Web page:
The differences in image quality may not be as robust in all pediatric patients because of the differences in the administration of contrast medium or in breathing-related artifacts, both of which can affect the visibility of structures. There is a need that the pediatric imaging team develops local clinical protocols for the pediatric population that adjust the use of tube voltage and tube current to reduce radiation dose in contrast-enhanced CT examinations. Although reduction in radiation dose is an important exercise, maintaining appropriate quality of diagnostic imaging studies is also essential to provide an accurate and definitive diagnosis. There is a need to achieve a fine balance between image quality and radiation dose [21].

The general guidelines that should be recommended while using computed tomograph equipment for pediatric imaging
  1. CT dose management system is an important tool for dose reviewing and optimization programs targeting the improvement of patient safety. An ideal dose management solution should include multiple elements such as radiation dose tracking software, clinical protocol mapping, alert notification, and support for dose optimization experts’ team. CT dose management for pediatric patients is done through extracting information from Picture Archiving and Communication System or Radiology Information System. The manual method has tendency to typographic errors and inconsistencies in data tracking and requires longer time. Therefore, the digital dose monitoring software is commenced as an automated tool to track and analyze the big data for patient dose management and consequently suggest strategies for reducing excessive radiation exposure for pediatric patients.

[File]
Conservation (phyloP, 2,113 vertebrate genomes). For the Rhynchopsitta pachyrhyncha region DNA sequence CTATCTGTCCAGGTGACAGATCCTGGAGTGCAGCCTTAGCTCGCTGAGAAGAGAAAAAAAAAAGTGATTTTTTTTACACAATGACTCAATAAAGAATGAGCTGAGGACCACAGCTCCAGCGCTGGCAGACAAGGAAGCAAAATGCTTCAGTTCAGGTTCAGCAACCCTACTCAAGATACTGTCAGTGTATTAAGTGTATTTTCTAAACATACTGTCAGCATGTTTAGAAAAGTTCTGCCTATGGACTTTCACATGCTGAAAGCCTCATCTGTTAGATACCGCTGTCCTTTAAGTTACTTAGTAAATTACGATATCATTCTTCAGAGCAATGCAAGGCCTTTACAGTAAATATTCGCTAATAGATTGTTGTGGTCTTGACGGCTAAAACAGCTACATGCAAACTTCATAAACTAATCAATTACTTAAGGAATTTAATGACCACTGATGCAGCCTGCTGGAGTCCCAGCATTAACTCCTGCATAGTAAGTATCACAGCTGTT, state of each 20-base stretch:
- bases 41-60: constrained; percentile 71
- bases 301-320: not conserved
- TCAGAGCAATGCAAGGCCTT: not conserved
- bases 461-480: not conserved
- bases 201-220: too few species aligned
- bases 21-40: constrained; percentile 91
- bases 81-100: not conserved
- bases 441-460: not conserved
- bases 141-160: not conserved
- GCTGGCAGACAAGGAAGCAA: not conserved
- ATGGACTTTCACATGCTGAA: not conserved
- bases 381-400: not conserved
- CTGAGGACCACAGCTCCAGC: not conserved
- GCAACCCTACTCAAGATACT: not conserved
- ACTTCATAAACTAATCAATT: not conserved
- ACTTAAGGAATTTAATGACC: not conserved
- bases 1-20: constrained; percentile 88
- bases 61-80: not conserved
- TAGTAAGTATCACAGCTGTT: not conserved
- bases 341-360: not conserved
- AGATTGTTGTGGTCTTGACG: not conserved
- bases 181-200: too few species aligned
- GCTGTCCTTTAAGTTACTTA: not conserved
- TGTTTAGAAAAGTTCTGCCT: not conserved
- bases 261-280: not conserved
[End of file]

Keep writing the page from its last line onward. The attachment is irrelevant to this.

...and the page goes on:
2. Position the pediatric patient carefully; check that at the isocenter of the scanner, the arms are correctly positioned to avoid beam hardening artifacts and dose increase if mA modulation is used. Incorrect positioning may result in significant (up to 25%) dose increase.
  3. Use the smallest possible scan range that is compatible with the scan request. Limit the scanned volume (field of view and number of slices) to what is just necessary to answer the clinical questions justifying the procedure.
  4. Choose the lowest kVp compatible with the necessary image quality according to patient age and weight. For the same field of view, dose to patient increases with tension to the power of 2.5. In practice, the kVp used for pediatric CT is between 80 and 120; 80 kVp being used for less than 30 kg patients, 100 kVp for patients until 60 kg, and 120 kVp being used for adult sized children [22].